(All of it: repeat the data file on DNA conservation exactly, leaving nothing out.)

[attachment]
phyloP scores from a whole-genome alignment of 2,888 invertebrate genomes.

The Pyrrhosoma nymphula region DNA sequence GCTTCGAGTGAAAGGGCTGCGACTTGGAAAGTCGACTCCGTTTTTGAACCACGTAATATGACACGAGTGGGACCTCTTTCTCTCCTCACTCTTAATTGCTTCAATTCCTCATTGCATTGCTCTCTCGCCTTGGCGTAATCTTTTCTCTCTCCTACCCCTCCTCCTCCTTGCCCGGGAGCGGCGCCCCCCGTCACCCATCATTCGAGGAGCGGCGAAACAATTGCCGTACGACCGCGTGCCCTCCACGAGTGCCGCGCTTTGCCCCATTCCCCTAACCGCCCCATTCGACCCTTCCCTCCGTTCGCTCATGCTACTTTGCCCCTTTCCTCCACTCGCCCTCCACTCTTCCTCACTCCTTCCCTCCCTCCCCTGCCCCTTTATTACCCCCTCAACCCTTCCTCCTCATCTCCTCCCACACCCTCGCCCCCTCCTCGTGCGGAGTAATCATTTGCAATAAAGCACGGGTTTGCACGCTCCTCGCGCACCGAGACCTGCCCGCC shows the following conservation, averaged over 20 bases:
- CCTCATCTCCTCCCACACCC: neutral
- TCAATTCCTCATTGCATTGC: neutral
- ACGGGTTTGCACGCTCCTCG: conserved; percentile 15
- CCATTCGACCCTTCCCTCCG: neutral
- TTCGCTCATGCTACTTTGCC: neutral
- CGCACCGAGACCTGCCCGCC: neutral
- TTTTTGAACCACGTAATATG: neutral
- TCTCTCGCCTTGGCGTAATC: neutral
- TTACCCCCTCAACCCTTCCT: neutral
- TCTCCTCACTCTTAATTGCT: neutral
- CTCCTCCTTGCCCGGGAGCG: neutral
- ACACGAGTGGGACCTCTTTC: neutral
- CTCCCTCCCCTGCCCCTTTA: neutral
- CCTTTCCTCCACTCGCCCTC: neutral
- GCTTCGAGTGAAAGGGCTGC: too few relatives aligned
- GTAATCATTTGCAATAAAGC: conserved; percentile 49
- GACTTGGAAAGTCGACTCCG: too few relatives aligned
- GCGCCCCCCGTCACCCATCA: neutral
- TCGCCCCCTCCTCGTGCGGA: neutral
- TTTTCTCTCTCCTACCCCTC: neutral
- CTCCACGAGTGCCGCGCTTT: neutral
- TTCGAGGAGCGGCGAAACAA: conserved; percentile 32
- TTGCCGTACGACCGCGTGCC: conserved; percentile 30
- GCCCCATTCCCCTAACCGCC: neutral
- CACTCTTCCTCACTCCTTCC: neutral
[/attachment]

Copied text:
phyloP scores from a whole-genome alignment of 2,888 invertebrate genomes.

The Pyrrhosoma nymphula region DNA sequence GCTTCGAGTGAAAGGGCTGCGACTTGGAAAGTCGACTCCGTTTTTGAACCACGTAATATGACACGAGTGGGACCTCTTTCTCTCCTCACTCTTAATTGCTTCAATTCCTCATTGCATTGCTCTCTCGCCTTGGCGTAATCTTTTCTCTCTCCTACCCCTCCTCCTCCTTGCCCGGGAGCGGCGCCCCCCGTCACCCATCATTCGAGGAGCGGCGAAACAATTGCCGTACGACCGCGTGCCCTCCACGAGTGCCGCGCTTTGCCCCATTCCCCTAACCGCCCCATTCGACCCTTCCCTCCGTTCGCTCATGCTACTTTGCCCCTTTCCTCCACTCGCCCTCCACTCTTCCTCACTCCTTCCCTCCCTCCCCTGCCCCTTTATTACCCCCTCAACCCTTCCTCCTCATCTCCTCCCACACCCTCGCCCCCTCCTCGTGCGGAGTAATCATTTGCAATAAAGCACGGGTTTGCACGCTCCTCGCGCACCGAGACCTGCCCGCC shows the following conservation, averaged over 20 bases:
- CCTCATCTCCTCCCACACCC: neutral
- TCAATTCCTCATTGCATTGC: neutral
- ACGGGTTTGCACGCTCCTCG: conserved; percentile 15
- CCATTCGACCCTTCCCTCCG: neutral
- TTCGCTCATGCTACTTTGCC: neutral
- CGCACCGAGACCTGCCCGCC: neutral
- TTTTTGAACCACGTAATATG: neutral
- TCTCTCGCCTTGGCGTAATC: neutral
- TTACCCCCTCAACCCTTCCT: neutral
- TCTCCTCACTCTTAATTGCT: neutral
- CTCCTCCTTGCCCGGGAGCG: neutral
- ACACGAGTGGGACCTCTTTC: neutral
- CTCCCTCCCCTGCCCCTTTA: neutral
- CCTTTCCTCCACTCGCCCTC: neutral
- GCTTCGAGTGAAAGGGCTGC: too few relatives aligned
- GTAATCATTTGCAATAAAGC: conserved; percentile 49
- GACTTGGAAAGTCGACTCCG: too few relatives aligned
- GCGCCCCCCGTCACCCATCA: neutral
- TCGCCCCCTCCTCGTGCGGA: neutral
- TTTTCTCTCTCCTACCCCTC: neutral
- CTCCACGAGTGCCGCGCTTT: neutral
- TTCGAGGAGCGGCGAAACAA: conserved; percentile 32
- TTGCCGTACGACCGCGTGCC: conserved; percentile 30
- GCCCCATTCCCCTAACCGCC: neutral
- CACTCTTCCTCACTCCTTCC: neutral